Is the Foldable Smartphone Trend Legit or Just a Play to Our Nostalgia?

The Cosmo Communicator wants to chart a new course.

The era of the foldable phone may have already arrived. While rumors swirl that Samsung is about to launch its own foldable Galaxy, a foldable phone called the Cosmo Communicator smashed its funding target on Tuesday in just four hours. The developers of the phone, Planet Computers, declared they are “overwhelmed with the response and messages of support.”

For a phone that echoes designs from yesteryear, the Cosmo may seem a baffling success. It has a two-inch touchscreen on the exterior that flips open to reveal a QWERTY keyboard and six-inch touchscreen. It resembles the older T-Mobile Sidekick and Nokia Communicator in many respects, but its ability to multi-boot into Debian Linux and regular Android operating systems place it more in the domain of computer geek favorites like the GPD Win. These designs and others are challenging perceptions of what a phone should look like, in a risky bid to make them even more useful than they are today. In the case of Cosmo, its developers are trying to replace your laptop, that giant machine with a full-size keyboard and around 13 inches of screen.

Cosmo’s runaway campaign comes as smartphone makers are starting to spread their wings again and rethink the iPhone-style shape that’s dominated phones for the past decade — known in the industry as the “candybar” form factor. Beyond the Cosmo, Samsung debuted the Infinity Flex Display earlier this week as a vision of what a future smartphone may look like. The Android-running phones can display up to three apps at once on the inside screen. Unfortunately, it did not release any more information about any potential smartphones using the display.

Before the iPhone in 2007, the market was rife with all manner of exotic layouts, like the Motorola Razr flip phone and the Sony Ericsson Walkman with flip-away music buttons. Nokia became something of a meme as it produced wild designs like the 3600 circular button phone, N-Gage “taco” phone, and the N93 that sort of flipped into a mini camcorder:

Nokia n93-1
Hmm...

The difference from before and after the iPhone was so pronounced it became a meme:

The iPhone has retained a very similar shape since its initial launch. The screen has ballooned from 3.5 inches to 6.5 inches, it’s dropped the home button in favor of gestures, and it’s built up more capabilities thanks to faster processors. At its heart, though, it still follows Steve Jobs’ basic philosophy: smartphones with buttons are bad because once you ship it, you can’t change the buttons. The iPhone is a blank slate, ready to host app makers’ creations. A bigger canvas means more space to express these ideas. But a screen can only get so big before it starts becoming harder to use.

Samsung and Planet Computers are not the only ones pursuing this line of thought. Little-known California tech firm Royole unveiled its FlexPai phone in China last month with a four-inch OELD screen, folding out into a 7.8-inch tablet. It has a gap similar to the Microsoft Surface Book, but that didn’t stop Inverse from coming away impressed by the latter device. Royole claims the device can be folded and unfolded 200,000 times, and it uses a Snapdragon 8150 paired with a 3,800 mAh battery to power a dual-lens camera packing f/1.8 aperture and a 16-megapixel sensor. Unfortunately, it seems China-bound for now.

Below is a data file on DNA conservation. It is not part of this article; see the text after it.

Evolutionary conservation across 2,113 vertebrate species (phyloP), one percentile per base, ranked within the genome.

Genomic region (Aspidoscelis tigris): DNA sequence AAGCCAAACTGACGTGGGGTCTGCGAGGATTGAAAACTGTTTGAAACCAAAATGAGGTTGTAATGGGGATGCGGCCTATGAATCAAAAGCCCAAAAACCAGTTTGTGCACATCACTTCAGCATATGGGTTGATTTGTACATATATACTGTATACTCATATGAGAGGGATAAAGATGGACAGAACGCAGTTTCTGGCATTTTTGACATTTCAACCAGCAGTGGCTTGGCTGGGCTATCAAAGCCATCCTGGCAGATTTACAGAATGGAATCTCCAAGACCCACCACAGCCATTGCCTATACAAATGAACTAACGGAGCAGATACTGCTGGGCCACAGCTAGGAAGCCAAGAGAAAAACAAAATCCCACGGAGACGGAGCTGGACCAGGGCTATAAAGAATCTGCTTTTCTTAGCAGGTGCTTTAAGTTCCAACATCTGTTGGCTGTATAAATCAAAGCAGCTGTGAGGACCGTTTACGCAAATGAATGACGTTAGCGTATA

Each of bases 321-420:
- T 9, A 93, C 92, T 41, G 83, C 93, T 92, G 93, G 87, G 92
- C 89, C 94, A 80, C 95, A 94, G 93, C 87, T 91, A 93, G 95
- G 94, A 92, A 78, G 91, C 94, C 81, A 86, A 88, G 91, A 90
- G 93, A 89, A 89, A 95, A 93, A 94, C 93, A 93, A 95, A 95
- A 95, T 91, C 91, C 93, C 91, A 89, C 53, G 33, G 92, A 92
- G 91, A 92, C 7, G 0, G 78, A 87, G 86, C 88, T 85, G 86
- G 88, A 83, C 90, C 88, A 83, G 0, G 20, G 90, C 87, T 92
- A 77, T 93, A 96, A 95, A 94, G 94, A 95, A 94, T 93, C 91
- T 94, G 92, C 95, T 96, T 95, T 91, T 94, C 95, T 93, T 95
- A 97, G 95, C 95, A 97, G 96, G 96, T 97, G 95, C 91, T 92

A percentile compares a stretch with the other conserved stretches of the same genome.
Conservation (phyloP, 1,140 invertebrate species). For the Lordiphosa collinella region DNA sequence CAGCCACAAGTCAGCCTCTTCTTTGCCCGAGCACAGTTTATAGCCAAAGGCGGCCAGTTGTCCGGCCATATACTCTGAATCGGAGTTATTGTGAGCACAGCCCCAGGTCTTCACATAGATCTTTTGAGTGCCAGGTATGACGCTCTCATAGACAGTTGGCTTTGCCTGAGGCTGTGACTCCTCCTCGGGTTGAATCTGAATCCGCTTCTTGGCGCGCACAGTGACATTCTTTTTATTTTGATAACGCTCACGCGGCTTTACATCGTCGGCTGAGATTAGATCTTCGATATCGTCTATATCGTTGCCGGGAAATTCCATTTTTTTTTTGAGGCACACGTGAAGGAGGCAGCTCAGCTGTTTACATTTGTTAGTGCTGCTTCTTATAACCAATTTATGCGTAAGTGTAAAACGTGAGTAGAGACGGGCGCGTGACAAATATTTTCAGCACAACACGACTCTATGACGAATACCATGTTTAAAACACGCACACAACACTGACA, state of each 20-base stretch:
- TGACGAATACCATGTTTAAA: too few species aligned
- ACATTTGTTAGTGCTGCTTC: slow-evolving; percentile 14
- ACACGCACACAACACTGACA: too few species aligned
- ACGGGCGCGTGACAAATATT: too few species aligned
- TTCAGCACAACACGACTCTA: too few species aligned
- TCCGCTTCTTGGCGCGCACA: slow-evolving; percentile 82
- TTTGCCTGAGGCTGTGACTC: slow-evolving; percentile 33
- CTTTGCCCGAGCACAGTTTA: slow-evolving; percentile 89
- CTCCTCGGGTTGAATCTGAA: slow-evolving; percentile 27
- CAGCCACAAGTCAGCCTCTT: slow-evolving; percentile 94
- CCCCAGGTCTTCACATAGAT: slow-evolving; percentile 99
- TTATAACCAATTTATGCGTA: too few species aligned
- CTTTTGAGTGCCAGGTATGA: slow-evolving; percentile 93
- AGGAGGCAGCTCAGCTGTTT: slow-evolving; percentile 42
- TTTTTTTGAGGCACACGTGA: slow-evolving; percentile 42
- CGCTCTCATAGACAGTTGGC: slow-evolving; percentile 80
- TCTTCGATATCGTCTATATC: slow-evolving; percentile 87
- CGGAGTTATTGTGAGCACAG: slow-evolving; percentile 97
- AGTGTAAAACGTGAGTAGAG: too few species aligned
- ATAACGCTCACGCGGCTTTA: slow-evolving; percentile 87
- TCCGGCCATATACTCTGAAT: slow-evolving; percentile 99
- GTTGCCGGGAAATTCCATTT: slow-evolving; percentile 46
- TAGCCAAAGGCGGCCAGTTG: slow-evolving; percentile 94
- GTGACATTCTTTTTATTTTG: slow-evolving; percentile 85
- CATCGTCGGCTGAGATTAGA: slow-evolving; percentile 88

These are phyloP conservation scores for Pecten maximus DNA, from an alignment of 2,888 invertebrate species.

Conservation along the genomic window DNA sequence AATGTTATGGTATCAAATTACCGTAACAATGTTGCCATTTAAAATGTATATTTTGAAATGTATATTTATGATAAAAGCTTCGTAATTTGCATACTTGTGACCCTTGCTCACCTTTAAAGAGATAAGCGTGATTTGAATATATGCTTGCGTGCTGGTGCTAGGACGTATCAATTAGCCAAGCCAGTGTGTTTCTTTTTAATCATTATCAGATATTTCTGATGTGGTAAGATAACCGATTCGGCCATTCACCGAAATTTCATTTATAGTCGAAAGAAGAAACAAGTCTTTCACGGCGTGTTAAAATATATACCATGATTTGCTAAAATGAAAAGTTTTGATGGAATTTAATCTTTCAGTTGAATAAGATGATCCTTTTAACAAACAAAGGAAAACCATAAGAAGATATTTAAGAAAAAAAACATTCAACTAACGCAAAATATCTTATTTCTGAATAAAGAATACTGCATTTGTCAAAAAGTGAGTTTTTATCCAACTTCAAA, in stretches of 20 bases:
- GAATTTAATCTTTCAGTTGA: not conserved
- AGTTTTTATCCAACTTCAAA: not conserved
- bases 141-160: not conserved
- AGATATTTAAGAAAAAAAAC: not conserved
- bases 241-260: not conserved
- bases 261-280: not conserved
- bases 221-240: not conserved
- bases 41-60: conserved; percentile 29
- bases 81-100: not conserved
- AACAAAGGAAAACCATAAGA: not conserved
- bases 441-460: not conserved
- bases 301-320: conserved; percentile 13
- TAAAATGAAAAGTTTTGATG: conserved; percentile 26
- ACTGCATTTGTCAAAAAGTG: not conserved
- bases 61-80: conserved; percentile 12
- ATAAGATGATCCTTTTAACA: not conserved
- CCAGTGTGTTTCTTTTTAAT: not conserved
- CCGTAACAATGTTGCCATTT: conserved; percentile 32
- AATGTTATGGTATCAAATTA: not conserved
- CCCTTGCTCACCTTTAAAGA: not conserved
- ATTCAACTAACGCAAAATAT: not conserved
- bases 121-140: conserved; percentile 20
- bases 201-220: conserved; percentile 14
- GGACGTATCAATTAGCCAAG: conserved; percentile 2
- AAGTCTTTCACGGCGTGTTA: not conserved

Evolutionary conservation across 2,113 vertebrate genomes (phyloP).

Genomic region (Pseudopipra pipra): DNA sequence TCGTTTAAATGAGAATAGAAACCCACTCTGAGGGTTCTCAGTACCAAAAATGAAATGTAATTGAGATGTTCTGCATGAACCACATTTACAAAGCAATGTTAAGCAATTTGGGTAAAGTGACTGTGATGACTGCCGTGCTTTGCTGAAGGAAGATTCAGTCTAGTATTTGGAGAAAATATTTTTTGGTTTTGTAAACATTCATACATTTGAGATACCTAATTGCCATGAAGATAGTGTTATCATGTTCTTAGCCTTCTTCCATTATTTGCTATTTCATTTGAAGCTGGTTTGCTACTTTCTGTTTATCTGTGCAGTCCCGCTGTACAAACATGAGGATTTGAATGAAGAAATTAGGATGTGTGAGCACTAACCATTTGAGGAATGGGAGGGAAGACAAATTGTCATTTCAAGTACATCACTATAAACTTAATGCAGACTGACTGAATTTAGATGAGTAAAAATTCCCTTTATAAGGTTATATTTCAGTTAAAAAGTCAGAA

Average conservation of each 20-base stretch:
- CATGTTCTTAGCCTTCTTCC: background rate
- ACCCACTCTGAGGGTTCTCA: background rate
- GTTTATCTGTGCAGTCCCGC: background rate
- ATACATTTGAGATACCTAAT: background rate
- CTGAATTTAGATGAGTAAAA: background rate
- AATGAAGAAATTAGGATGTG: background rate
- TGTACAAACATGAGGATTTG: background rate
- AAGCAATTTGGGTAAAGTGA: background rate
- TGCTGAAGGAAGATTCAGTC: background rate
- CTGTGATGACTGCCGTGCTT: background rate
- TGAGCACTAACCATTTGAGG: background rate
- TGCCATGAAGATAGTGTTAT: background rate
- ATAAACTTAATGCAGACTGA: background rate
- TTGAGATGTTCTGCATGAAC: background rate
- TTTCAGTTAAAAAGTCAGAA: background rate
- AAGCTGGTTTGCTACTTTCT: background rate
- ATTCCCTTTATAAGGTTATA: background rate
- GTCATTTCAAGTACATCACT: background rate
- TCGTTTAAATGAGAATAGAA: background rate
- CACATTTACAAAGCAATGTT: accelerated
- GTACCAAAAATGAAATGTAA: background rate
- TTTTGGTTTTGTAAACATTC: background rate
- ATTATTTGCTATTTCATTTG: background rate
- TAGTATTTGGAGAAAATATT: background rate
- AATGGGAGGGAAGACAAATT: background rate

The Cosmo launch comes soon after the Gemini, a PDA that attracted warm responses when it was showcased at the 2018 Consumer Electronics Show in January. The follow-up has a Mediatek P70 eight-core processor, six gigabytes of RAM and 128GB of storage, and a 4,220 mAh battery. Cosmo bills itself as “a true all-in-one replacement for both your mobile phone and your laptop,” with a price of $799. Unfortunately, repeated requests for comment by Inverse were left unreturned.

These companies are pursuing a vision of computing that could prove obsolete in the coming years. As the developer and writer Paul Ford recently pointed out personal computing is heading in a direction where “computers won’t matter any more.”

“That’s because they’ll be everywhere — small and cheap embedded in everything. And all the little rituals I do to get through my day will be unnecessary — like swiping a MetroCard or buzzing into the office. I might still use a desktop computer, but mostly I’ll ask my earbuds to play music, and those earbuds will also serve as a wallet,” he told NYMag. “Or maybe I like carrying a wallet, that’s fine, too — it’ll have a little screen on it. My shoes will talk to my earbuds and the song will speed up if I walk faster. I’ll be just a little walking cloud platform with lots of hard drive space, all talking to the internet.”

Perhaps the reason why phone designs became so boring in the first place is because so many other means of interaction became commonplace too. Why do I need a bigger screen for choosing music if I can just ask my phone using Siri to choose a song? The multiplicity of ways users can achieve a task with their phones may mean that the form factor has become secondary.

It remains to be seen whether these attempts at redesigning the phone prove a success. But with some critics crying out for smaller phones, a tradeoff that could make them less useful on the go, foldable phones could retain useability for longer sessions while making them more manageable for one-handed use.

That is until Apple’s augmented reality glasses make this whole conversation obsolete.

Email the author: mike.brown@inverse.com

Media via Wikimedia / Affemitwaffe~commonswiki, Samsung